​Reports on new benefits that have attracted employers' attention—even if many employers have not yet adopted those options—were among readers' favorites this year. Stories on controlling health costs and complying with new regulations also proved popular. Here are seven benefit articles from SHRM Online that grabbed readers' attention.

No. 1: States Impose Paid Family Leave as Congress Weighs National Policy

What employer doesn't look forward to dealing with a patchwork of state and municipal laws mandating paid leave? Well, almost none, it seems. As momentum builds for federal paid-family-leave legislation, employers can help shape government policies so they make sense for both companies and employees.

Compensation and benefits are often intertwined. For example, employers complying with the Department of Labor's final rule raising the salary threshold for overtime pay in January 2020 should not overlook how the new requirements may affect employee benefit plans, especially if they have separate benefit tiers for salaried/exempt and hourly/nonexempt workers or use exempt and nonexempt status to determine benefit eligibility and contribution levels.
Large U.S. employers expect their 2020 health care costs to rise 6 percent without any cost management adjustments and by 5 percent if they make changes to their plans. Here's what employers are doing to rein in plan premiums, including promoting telehealth services and offering decision support and claims assistance tools. True, these offerings add to current costs, but, the thinking goes, they can help to save money in the long term by improving health outcomes.

[SHRM members-only toolkit: Managing Health Care Costs]

No. 4: IRS Final Rule Eases 401(k) Hardship Withdrawals, Requires Amending Plans

Making hardship withdrawals from 401(k) plans will be easier for plan participants starting in 2020—and so will starting to save again afterward, under a new IRS final rule that had many employers amending plan documents before year-end. The new rule also prompted plan administrators to consider changes to summary plan descriptions and other 401(k) materials. From small changes flow big compliance and communications adjustments.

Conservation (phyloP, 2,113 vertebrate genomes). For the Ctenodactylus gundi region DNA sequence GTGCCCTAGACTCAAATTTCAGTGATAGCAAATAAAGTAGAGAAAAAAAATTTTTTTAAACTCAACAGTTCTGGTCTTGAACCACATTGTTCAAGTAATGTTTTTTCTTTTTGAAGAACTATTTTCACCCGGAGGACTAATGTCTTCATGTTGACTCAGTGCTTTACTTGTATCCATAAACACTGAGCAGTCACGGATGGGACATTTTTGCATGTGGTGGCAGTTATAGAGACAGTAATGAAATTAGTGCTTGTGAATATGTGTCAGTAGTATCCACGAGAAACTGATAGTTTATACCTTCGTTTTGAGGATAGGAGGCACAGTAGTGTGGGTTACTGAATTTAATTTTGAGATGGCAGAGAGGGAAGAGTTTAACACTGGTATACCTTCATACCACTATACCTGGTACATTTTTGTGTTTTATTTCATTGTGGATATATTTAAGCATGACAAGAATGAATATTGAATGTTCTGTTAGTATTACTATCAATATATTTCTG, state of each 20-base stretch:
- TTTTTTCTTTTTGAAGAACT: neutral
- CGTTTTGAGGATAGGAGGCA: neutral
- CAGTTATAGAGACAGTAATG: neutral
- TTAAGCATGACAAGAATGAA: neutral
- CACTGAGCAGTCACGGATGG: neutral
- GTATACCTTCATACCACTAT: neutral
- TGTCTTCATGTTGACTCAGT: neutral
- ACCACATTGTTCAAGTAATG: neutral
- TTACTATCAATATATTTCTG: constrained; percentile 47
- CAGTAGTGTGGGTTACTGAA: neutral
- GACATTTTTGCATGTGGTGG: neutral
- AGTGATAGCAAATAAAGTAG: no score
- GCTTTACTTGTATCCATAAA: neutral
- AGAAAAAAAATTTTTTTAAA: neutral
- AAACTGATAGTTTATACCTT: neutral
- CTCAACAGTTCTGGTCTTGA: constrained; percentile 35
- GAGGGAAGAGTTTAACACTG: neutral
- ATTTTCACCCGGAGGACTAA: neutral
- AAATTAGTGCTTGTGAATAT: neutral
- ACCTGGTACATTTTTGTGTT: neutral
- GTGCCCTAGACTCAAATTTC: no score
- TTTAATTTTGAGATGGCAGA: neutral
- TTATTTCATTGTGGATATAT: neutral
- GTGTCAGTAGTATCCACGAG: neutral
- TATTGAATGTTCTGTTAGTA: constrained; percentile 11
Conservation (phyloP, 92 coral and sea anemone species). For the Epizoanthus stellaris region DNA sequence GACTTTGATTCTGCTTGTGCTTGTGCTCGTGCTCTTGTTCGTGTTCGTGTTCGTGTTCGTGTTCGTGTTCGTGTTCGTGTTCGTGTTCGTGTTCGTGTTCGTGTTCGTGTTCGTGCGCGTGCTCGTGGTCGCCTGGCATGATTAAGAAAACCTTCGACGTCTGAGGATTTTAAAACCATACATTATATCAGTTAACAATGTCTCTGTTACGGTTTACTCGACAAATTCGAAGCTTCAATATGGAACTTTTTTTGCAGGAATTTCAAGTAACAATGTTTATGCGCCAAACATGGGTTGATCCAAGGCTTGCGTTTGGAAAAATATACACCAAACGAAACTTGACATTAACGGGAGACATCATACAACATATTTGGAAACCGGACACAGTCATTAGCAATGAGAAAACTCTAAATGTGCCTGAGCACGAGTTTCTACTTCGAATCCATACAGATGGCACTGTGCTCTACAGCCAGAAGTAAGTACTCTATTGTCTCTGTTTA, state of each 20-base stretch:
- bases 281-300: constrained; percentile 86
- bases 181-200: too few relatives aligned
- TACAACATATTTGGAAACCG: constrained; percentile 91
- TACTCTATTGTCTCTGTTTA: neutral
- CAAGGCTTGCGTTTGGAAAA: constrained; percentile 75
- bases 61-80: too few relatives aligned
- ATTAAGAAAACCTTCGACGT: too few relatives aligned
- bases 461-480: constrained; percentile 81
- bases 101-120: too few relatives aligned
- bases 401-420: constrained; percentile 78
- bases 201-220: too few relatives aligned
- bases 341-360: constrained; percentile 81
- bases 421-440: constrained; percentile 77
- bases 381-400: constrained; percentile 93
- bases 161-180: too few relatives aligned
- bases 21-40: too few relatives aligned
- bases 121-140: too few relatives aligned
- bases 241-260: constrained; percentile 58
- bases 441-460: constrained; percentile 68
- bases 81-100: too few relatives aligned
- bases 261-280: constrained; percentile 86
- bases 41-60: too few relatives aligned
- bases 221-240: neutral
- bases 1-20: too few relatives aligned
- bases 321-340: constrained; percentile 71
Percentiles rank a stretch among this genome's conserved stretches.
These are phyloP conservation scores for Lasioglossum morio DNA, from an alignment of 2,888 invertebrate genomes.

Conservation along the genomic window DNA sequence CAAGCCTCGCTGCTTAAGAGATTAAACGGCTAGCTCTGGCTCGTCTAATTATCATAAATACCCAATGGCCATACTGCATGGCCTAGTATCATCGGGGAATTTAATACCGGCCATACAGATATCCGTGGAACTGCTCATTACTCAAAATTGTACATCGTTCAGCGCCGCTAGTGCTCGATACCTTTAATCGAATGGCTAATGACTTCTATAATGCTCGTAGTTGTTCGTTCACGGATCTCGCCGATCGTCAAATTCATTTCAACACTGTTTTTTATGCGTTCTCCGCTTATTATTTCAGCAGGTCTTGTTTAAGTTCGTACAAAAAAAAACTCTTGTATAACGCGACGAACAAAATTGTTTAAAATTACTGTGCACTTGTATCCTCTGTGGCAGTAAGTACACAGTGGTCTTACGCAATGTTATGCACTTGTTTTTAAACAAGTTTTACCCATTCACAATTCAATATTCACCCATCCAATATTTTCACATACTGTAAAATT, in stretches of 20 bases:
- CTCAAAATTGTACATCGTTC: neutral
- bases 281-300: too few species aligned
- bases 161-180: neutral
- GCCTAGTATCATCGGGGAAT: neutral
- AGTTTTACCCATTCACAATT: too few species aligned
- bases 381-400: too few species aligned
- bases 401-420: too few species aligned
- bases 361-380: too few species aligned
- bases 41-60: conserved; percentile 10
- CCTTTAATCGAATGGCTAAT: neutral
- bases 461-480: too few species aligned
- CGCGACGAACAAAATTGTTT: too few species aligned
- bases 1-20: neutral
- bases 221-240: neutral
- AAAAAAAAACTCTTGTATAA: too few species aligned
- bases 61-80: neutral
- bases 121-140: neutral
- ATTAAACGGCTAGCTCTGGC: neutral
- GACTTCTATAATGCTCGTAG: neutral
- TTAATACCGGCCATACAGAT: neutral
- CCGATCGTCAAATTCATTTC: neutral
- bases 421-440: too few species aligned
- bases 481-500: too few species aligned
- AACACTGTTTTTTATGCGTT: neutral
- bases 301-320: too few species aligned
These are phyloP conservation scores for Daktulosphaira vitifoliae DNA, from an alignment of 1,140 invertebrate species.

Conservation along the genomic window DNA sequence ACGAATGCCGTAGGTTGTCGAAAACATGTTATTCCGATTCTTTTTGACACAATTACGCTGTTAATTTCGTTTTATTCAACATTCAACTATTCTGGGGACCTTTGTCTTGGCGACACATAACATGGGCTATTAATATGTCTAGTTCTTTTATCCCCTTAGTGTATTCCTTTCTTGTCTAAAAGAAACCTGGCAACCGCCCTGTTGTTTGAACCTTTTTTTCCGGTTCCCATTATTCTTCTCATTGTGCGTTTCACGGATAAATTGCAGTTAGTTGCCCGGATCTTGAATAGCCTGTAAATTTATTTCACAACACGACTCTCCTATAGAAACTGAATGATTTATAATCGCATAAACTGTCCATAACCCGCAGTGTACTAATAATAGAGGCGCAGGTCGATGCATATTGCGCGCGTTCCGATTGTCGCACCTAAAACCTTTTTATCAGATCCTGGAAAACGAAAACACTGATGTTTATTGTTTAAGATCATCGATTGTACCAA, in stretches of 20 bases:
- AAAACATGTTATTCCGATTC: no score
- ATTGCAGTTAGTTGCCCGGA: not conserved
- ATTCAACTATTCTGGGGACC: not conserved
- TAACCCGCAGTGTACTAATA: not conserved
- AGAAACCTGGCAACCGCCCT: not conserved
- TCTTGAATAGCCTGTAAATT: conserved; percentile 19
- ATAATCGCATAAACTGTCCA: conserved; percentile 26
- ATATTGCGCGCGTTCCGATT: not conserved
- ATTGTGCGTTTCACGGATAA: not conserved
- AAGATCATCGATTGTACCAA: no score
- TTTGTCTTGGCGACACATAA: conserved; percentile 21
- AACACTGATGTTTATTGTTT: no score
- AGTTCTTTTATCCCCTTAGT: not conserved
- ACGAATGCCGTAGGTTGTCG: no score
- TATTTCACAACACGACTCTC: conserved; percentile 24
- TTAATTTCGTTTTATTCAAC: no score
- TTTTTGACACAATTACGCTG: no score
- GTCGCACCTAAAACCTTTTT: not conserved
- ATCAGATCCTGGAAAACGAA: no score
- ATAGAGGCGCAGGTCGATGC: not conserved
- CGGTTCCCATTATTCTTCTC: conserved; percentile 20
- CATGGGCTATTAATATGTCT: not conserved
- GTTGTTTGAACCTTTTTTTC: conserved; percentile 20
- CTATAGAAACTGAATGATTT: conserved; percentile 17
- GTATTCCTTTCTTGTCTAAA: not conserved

Employers continue to roll out innovative approaches to helping employees pay down student debt. Last year, a big story was that some companies had figured out how to let workers who are paying down their loans through salary deferral receive employer-matching contributions to their 401(k) plans. This year, the story had a twist: Some companies now allow employees to exchange accrued but unused paid time off (PTO) for payments to their student loans. Whatever form it takes, student loan repayment aid can help hire and retain loan-burdened graduates.

No. 6: New Final Rule Lets Employees Use HRAs to Buy Health Insurance

Beginning in January 2020, a new regulation lets employers of all sizes fund individual coverage health reimbursement arrangements (ICHRAs)—pronounced "ick-rahs"—a new kind of HRA that gives employers without a group coverage plan a way to help workers purchase their own health insurance on the Affordable Care Act's public exchange. Some see a revolutionary transformation to employer-provided coverage down the road while others think ICHRAs are generating a lot of buzz and not much else. The next few years may tell.

No. 7: Many Older Workers Would Prefer to Ease into Retirement

Phased retirement programs allow older workers to reduce their working hours and transition into retirement while sharing their knowledge with other employees. This is why forward-looking organizations are more likely to offer phased retirement opportunities. This article was the first part of a popular four-part series on benefits for older workers and includes links to the installments that followed.


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